Dr. D. B. Wiggins had a Tonic Bitters in Buffalo, New York
A Puzzle that will Puzzle you.
05 December 2013
There are a number a puzzle’s here, like the puzzle on this extremely rare, 1883 trade card provided by Joe Gourd (Chicago, Illinois). You place black and white buttons on the trade card stars as directed and move the buttons around to solve the puzzle. The second puzzle is an unlisted bitters noted on the back of the trade card, this being the Wiggins’ Tonic Bitters from Buffalo, New York making the scene for the first time. The third puzzle is, how can this botanic physician, Dr. D. B. Wiggins, use his initials, “D”and “B” his entire career? I mean, was his name Dee Bee? As a tot at school, was he D. B? As we know, using initials back then was not uncommon at all, it usually takes just a little time to track down the full name. In this case, all I can find are initials for his first and middle name. All these puzzles…
This has been a ‘Wiggins Week’ so far as I started off researching the extremely rare J T Wigging Gentian Bitters. When Joe Gourd sent in the Dr. D. B. Wiggins trade card, we had our second, unrelated Wiggins. Now I also see that a bitters manufacturer and dealer called C. P. Wiggins & Bros in St. Louis were dealing in Brady’s Family Bitters. Save that one for later.
Dr. D. B. Wiggins
Dr. D. B. Wiggins was a leading physician, botanic druggist and specialist located at 50 E. Seneca Street in the Buffalo, New York. His career spanned 45 years or so starting in 1849 when he establislied his first business located at the corner of Niagara and Eagle Streets, from which he then moved to 440 Main Street, and finally to East Seneca Street, two doors east of the post-office. He had stately residence called ‘Edgewood’ located in West Seneca, New York (pictured below).
Dr. Wiggins was a native of Vermont, and a graduate of the Physio-Medical College of Cincinnati from which he received his diploma in 1846. He was also a member of The Western New York Medical Association, and in 1858-9, occupied the chair of Anatomy and Physiology at the above college.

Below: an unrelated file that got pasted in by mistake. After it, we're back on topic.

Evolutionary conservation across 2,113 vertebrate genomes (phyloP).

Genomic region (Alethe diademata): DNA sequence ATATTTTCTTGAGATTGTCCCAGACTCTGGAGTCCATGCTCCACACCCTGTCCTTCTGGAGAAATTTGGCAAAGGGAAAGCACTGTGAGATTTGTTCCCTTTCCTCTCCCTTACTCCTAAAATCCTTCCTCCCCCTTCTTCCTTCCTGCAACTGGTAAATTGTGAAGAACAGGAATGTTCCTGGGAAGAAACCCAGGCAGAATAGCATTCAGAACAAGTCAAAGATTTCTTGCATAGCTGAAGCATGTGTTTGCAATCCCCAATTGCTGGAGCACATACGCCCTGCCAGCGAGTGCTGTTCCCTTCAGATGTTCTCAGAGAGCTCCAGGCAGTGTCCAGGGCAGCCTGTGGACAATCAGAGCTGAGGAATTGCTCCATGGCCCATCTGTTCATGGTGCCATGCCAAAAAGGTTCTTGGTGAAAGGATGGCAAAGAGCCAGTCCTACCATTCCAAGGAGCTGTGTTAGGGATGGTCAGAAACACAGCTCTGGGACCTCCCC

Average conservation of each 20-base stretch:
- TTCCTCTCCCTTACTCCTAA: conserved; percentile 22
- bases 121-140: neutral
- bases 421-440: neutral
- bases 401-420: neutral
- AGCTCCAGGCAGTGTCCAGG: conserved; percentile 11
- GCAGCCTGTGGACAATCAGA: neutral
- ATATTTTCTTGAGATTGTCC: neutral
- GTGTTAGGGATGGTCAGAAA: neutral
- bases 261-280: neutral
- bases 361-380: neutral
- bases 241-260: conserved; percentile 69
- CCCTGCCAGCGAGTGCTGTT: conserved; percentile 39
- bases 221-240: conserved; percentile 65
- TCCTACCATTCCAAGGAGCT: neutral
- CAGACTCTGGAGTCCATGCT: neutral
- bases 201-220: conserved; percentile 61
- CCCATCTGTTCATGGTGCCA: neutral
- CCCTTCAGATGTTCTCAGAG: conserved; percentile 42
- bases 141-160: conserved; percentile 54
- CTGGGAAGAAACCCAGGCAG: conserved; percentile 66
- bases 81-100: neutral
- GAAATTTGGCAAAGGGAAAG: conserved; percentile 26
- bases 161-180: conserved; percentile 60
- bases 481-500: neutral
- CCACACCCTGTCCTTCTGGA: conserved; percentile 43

His Seneca address comprised an office for use with his visiting patients and a handsomely fitted up drug store where he kept all his well-known remedies such as Dr. Wiggins’ Tonic Bitters, Kidney Tea, Worm Powder, Honey Cough Balsam, Rheumatic Drops, Compound Sarsaparilla Drops, Stomach and Liver Pills and Anti-Bilious Pills.
Discarding the time-worn theories of old school medicine, D.B. advocated the use of botanical medicines. He devoted all his time and energies to the dissemination of the fruits of his scientific studies and researches and the preparations for the use of the public of such remedies as have only botanical properties for a basis.
In 1893, there are a number of advertisements that note that his botanic drug store is for sale. D. B. finally wants to retire.
And last, one more puzzle. Will we ever find a bottle embossed or labeled Dr. D. B. Wiggins’ Tonic Bitters? This would be highly unlikely. It was probably a labeled bottle meaning that bottles are in collections, we just don’t know what they contained because the labels have long since been removed from the bottles. Some times these trade cards and advertisements are all we have to go on. Who knows, maybe one will show up. Wouldn’t that be exciting? Might even have his full name on it. Now I have to go back and solve this button thing.
Reference: Illustrated Buffalo – Queen City of the Lakes